“As long as you have an anchoring product to wood or another paneling product, it will be able to do that connection,” stated Glaser.

Honeycomb, MDF, solid wood and laminate connected using Torpedo CSIS connectors.  (Image courtesy of Glaser & Associates.)
Honeycomb, MDF, solid wood and laminate connected using Torpedo CSIS connectors. (Image courtesy of Glaser & Associates.)

How Do They Work?

All TorpedoCSIS connectors use simple one-step shaft and clamp technology. This patented technology pulls shaft-connected materials together by more than 4mm in a tight clamp fit, but can still be hand tightened easily with only a standard hex key tool.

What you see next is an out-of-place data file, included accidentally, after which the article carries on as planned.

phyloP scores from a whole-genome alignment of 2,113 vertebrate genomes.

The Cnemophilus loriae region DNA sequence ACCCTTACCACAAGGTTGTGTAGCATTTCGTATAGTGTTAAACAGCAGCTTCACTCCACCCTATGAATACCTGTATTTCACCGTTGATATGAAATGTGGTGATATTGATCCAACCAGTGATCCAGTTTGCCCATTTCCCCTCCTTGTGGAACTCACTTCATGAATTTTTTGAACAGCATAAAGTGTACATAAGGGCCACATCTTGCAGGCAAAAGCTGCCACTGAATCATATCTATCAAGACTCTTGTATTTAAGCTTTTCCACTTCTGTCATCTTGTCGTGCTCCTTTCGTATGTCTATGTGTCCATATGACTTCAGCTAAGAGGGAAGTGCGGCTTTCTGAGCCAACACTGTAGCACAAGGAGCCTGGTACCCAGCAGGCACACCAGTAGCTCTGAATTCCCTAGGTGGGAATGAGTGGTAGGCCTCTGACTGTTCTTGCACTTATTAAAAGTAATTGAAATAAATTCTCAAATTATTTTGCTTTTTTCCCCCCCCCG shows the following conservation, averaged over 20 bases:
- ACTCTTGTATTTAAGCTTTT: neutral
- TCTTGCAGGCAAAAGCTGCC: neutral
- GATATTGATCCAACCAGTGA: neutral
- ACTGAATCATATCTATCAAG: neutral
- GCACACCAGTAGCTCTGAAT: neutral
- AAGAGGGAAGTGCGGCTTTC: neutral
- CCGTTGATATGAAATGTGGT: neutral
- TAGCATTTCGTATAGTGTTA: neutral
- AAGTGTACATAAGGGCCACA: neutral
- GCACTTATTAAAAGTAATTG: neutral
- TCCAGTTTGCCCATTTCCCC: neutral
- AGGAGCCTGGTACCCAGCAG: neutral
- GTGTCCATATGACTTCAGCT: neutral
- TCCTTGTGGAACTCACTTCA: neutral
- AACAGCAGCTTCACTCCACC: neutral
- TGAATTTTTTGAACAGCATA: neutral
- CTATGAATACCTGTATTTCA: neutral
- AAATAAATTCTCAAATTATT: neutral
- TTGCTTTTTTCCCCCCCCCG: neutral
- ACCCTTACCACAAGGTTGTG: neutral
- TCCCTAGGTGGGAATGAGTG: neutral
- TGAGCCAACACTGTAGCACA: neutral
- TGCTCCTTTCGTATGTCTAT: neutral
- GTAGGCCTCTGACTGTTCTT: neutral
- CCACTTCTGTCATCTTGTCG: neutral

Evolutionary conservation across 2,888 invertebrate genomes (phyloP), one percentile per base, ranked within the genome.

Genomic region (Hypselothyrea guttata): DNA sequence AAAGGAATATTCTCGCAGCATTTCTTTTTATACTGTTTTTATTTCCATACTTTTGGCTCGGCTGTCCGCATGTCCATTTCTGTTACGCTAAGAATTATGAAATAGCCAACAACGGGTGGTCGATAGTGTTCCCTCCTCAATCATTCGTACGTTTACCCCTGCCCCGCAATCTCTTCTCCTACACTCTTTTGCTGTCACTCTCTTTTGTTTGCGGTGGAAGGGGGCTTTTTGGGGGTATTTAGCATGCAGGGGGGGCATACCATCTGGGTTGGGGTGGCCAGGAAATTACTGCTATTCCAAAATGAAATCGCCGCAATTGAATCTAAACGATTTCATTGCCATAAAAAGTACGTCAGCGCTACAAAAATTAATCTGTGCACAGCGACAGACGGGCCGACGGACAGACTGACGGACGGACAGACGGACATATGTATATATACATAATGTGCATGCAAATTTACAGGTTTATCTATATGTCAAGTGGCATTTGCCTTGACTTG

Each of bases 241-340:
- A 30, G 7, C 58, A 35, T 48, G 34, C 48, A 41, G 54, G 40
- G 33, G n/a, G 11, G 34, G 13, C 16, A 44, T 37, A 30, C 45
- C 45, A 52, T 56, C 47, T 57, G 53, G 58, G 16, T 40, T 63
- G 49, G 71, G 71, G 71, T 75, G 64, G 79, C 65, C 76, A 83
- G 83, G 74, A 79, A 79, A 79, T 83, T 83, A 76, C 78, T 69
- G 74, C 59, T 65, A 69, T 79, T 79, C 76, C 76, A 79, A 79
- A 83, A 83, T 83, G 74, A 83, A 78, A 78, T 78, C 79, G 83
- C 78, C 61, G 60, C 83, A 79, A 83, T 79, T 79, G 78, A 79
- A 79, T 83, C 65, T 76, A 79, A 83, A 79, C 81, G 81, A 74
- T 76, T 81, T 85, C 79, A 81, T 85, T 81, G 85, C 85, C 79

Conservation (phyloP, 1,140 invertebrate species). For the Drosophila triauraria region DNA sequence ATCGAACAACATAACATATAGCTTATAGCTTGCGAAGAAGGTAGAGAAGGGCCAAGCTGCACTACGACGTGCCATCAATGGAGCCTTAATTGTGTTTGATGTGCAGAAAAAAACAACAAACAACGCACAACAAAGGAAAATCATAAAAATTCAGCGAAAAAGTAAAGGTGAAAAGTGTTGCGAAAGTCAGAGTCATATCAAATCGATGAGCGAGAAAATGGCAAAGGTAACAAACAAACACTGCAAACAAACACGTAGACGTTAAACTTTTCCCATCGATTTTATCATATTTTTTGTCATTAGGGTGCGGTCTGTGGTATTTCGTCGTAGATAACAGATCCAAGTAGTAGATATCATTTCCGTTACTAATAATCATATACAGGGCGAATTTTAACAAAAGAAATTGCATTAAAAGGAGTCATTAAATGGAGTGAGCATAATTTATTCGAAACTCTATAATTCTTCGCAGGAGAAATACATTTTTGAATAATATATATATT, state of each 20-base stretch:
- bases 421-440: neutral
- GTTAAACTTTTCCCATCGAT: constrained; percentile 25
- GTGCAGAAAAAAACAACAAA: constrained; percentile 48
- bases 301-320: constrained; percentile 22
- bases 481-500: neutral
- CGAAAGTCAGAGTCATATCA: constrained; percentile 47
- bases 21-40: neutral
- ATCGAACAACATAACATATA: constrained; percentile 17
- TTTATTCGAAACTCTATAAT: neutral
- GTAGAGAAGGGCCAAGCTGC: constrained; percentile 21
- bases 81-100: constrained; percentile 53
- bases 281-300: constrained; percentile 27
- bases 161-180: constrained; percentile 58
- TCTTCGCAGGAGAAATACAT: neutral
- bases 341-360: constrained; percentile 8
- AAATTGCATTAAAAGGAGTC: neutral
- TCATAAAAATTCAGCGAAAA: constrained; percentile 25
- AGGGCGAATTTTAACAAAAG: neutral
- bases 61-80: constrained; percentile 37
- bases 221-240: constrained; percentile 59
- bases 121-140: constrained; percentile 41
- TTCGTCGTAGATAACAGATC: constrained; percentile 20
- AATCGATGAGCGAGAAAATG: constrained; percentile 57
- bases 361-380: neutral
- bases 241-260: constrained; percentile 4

All of the connectors are made from standard zinc plated, low carbon steel, and the same patented design is used throughout the interlocking components of shaft bolt, countersunk hole and a grub screw. 

Examples of Torpedo CSIS grub screws, shaft bolts and housing. (Image courtesy of Glaser & Associates.)
Examples of Torpedo CSIS grub screws, shaft bolts and housing. (Image courtesy of Glaser & Associates.)

The name Countersunk Sliding Interlocking System also describes the mechanics of how the connectors work.

Unlike other styles of connector, the Torpedo CSIS has two opposing countersunk areas in the shaft bolt.

The shafting process starts with the grub screw nipple first landing on the outer periphery of one of the countersunk areas.

As the grub screw is tightened, the nipple is driven down the slope and into the partition that joins the two countersinks. This movement pulls or pushes the connected materials.

(Image courtesy of Glaser & Associates.)
(Image courtesy of Glaser & Associates.)